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What to Say and What Not to Say to Someone with PTSD

A woman struggling with PTSD with her face in her hands.
Learn what to say and what not to say to your loved one struggling with PTSD.

PTSD is similar to the instability of a sandcastle on the beach. One moment everything is fine, then suddenly the tide rushes in to erode the foundation. When your loved one is struggling with PTSD, you want to be there to help them through the ebbs and flows of their trauma. The question is, how can you connect with them?

PTSD can cause nightmares, stressful flashbacks and paralyzing fear – all symptoms that can make daily life difficult. By knowing the right way to communicate, you can help your spouse, parent, child or friend cope with their trauma without triggering additional stress. Learn what to say and what not to say to your loved one with PTSD by reading our tips below.

What to Say to Your Loved One with PTSD

Be Patient and Don’t Pressure Them

First and foremost, let them know you’re here when they’re ready to share. Even briefly talking about their trauma can make their symptoms worse, which is why it’s important for you to be patient when communicating with them.

Remember that your loved one needs to feel comfortable before they share their feelings and experiences with you. Remind them they’re in control of when and what they share with you. This will empower them and give them peace of mind about opening up to you.

Do More Listening Than Talking

It’s common for people struggling with PTSD to feel isolated. Their trauma may convince them that no one will be able to understand their situation. When you’re talking to your loved one, do your best to practice active listening. Resist talking to them about your own experiences to relate and instead try to let them do 80 percent of the talking. When you do get an opportunity to speak, use it to ask clarifying questions and remind them that you’re listening and are here as support.

Ask about Their Triggers

Everyday experiences, like hearing a car horn go off in traffic, can be a trigger for those struggling with trauma. When your loved one is ready to talk, ask them about their triggers. It’s important to remember that their triggers might sound ordinary to you, so don’t discount or criticize anything they share. By learning what their triggers are, you’ll be able to help them avoid stressful situations.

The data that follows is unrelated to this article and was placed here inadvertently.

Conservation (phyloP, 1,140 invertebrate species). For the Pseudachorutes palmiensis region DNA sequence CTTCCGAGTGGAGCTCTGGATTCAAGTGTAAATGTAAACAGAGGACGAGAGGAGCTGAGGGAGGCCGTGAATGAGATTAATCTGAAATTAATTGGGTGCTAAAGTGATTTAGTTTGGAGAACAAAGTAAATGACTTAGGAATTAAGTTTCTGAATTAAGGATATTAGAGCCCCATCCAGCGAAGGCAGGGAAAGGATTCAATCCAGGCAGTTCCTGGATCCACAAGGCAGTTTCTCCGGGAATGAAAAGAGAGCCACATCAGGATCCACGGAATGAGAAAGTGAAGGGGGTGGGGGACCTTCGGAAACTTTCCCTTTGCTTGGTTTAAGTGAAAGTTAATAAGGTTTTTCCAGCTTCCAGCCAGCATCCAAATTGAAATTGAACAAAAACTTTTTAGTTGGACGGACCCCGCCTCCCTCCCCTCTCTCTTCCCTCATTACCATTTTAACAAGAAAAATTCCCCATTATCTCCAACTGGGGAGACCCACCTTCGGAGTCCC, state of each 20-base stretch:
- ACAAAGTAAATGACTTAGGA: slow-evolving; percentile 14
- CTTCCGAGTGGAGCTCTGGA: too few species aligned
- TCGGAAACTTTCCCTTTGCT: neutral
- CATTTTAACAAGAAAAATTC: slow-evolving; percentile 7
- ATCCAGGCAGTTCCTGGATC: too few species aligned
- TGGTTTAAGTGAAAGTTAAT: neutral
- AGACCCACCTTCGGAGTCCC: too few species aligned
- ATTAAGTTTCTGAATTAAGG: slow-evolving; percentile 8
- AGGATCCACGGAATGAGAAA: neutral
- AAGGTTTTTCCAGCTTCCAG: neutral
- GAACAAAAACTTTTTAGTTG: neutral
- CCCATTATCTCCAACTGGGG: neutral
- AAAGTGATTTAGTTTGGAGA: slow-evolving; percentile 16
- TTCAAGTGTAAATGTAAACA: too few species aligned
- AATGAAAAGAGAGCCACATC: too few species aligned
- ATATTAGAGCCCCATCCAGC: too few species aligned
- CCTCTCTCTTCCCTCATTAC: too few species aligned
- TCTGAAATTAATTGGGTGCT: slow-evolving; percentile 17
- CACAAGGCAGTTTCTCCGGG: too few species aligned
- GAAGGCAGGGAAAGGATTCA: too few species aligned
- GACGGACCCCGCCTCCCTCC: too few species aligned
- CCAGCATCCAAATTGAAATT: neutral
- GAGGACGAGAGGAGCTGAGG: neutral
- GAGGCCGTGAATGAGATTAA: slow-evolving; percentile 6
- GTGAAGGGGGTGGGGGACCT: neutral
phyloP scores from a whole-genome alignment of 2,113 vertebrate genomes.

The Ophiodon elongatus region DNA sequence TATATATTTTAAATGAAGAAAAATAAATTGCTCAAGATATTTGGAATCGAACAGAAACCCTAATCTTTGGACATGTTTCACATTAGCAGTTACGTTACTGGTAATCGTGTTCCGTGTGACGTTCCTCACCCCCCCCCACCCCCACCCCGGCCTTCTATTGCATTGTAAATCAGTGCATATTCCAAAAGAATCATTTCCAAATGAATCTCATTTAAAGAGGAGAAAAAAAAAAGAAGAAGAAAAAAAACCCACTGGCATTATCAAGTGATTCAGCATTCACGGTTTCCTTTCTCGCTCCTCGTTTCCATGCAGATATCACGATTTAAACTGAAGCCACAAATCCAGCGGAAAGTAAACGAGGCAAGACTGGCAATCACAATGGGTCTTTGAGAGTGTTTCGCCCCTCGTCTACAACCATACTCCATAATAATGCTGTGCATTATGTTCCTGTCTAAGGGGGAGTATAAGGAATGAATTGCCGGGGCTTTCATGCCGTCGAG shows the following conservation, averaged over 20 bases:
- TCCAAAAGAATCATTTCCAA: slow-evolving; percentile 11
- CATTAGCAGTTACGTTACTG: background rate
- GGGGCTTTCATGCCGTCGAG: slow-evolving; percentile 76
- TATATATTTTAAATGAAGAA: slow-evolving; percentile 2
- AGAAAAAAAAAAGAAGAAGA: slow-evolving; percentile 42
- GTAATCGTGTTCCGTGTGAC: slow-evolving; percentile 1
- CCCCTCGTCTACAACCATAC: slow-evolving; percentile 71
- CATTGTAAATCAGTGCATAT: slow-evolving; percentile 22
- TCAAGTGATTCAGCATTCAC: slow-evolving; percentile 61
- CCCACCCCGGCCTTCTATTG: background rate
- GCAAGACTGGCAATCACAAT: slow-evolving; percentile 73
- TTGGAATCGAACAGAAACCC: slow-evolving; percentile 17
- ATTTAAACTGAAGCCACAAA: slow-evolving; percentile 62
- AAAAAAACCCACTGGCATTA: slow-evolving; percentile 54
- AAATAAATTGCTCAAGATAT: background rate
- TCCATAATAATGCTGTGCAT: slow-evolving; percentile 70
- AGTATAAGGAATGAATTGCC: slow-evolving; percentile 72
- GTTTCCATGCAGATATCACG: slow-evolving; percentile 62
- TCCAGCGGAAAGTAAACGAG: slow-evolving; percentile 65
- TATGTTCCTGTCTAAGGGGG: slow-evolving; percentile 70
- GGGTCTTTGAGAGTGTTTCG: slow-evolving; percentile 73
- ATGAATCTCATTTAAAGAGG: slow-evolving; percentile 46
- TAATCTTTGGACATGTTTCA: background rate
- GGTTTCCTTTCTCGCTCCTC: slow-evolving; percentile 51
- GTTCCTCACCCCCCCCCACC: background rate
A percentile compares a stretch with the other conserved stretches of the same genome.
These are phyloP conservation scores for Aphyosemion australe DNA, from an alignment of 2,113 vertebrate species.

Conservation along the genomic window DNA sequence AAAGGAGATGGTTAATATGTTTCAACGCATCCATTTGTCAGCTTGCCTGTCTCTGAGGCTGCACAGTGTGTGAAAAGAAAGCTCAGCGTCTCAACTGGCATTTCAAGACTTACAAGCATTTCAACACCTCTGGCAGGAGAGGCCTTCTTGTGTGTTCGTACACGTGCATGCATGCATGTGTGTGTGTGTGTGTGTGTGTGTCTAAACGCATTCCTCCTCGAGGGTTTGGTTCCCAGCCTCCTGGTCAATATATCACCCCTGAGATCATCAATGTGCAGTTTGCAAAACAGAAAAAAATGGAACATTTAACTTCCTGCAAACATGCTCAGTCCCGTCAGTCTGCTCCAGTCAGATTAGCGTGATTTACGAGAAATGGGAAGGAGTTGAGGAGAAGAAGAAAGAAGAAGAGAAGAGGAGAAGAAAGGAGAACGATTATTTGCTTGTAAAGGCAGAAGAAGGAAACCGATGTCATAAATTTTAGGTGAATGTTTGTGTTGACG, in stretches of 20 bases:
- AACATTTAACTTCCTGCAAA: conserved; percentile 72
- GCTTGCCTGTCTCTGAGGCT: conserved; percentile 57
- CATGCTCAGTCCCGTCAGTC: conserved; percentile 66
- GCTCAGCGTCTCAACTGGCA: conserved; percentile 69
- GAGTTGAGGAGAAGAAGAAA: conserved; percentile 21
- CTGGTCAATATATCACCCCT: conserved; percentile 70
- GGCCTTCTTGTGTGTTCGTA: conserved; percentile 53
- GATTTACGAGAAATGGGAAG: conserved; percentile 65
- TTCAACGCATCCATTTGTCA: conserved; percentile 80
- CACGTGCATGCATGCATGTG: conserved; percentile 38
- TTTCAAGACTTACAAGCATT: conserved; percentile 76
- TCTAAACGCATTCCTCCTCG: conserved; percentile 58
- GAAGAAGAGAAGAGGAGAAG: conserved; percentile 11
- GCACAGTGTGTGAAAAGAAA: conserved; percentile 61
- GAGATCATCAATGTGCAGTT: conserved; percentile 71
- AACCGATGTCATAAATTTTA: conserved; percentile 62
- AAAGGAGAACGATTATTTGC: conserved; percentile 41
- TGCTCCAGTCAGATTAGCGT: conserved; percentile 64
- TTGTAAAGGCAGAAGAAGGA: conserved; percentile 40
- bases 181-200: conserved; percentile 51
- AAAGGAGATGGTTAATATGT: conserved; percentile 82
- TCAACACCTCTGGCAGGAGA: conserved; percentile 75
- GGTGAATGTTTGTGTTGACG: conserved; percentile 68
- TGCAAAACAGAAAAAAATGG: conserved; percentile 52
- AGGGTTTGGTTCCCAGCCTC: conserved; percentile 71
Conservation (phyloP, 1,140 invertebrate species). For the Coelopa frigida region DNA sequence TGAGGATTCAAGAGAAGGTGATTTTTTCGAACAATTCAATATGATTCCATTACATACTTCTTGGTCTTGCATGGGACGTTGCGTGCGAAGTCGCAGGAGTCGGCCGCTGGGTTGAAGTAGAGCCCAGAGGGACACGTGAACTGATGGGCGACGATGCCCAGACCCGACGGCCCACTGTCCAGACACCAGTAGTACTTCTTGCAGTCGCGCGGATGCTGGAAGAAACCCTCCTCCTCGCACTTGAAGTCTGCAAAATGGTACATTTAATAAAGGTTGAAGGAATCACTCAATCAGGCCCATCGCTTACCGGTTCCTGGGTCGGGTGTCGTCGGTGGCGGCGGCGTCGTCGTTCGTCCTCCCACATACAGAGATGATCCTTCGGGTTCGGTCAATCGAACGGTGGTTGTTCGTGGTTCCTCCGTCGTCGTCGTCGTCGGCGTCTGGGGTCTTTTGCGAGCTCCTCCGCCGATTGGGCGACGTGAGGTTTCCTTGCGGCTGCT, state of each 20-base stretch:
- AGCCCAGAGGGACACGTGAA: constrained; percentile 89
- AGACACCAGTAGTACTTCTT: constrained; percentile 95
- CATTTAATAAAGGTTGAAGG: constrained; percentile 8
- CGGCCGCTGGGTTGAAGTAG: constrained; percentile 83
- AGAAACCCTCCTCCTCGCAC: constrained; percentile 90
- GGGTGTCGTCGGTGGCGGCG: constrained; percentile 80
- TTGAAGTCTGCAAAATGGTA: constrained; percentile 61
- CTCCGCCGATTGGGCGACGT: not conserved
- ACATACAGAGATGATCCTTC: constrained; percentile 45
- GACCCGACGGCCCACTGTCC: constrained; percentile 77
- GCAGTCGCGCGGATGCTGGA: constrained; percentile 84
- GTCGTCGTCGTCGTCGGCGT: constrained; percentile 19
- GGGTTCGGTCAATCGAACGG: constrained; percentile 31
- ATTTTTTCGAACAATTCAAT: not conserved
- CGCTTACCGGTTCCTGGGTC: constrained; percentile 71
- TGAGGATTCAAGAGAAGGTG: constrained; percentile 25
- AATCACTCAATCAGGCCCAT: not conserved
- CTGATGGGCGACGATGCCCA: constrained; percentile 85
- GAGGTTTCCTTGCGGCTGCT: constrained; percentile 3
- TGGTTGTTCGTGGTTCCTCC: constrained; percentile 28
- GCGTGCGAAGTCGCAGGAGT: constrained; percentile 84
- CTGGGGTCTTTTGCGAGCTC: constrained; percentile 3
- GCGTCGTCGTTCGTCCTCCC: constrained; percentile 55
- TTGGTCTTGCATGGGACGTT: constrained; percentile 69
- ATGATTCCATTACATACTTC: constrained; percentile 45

What Not to Say to Your Loved One with PTSD

Given how stressful and difficult PTSD is to manage, you need to make sure your communication is empathetic and supportive. The last thing you want is for them to feel judged or at fault for what they’re going through.

When talking to someone with PTSD, avoid the following:

  • Telling Them to “Get Over It”: People with PTSD want to move on from their trauma. Telling them to “feel better” or “get over it” will actually do more harm than good. These sayings can reinforce your loved one’s false belief that the stress they feel is their fault.
  • Saying “That Was So Long Ago”: Even though the traumatic events are no longer happening, they still relive them. The flashbacks and nightmares are daily reminders of what they went through. No matter when the traumatic event took place, it’s still real for those struggling with PTSD.
  • Saying “People Have Been Through Worse”: It might be your first instinct to say this phrase. After all, comparing a situation to another can be therapeutic for some people. But to your loved one with PTSD, it doesn’t make their experience any less traumatizing. Instead of saying this, remind them of how strong they are.

The Raleigh House Can Help Your Loved One Heal from PTSD

At The Raleigh House, we know how hard it can be to live with PTSD. Our mental health treatment center offers an “east to west” approach to treatment that uses both evidence-based and experiential therapies. With activities like group therapy and rock climbing, we can help your loved one address their trauma and learn how to manage their triggers in a healthy way. Find out how to treat PTSD in safe environment that will help your loved one develop healthy coping skills.

Your loved one has the potential to overcome their trauma, and they don’t have to do it alone. Contact our admissions team today to discover details about the personalized support we can provide.

Call Now: 720-891-4657

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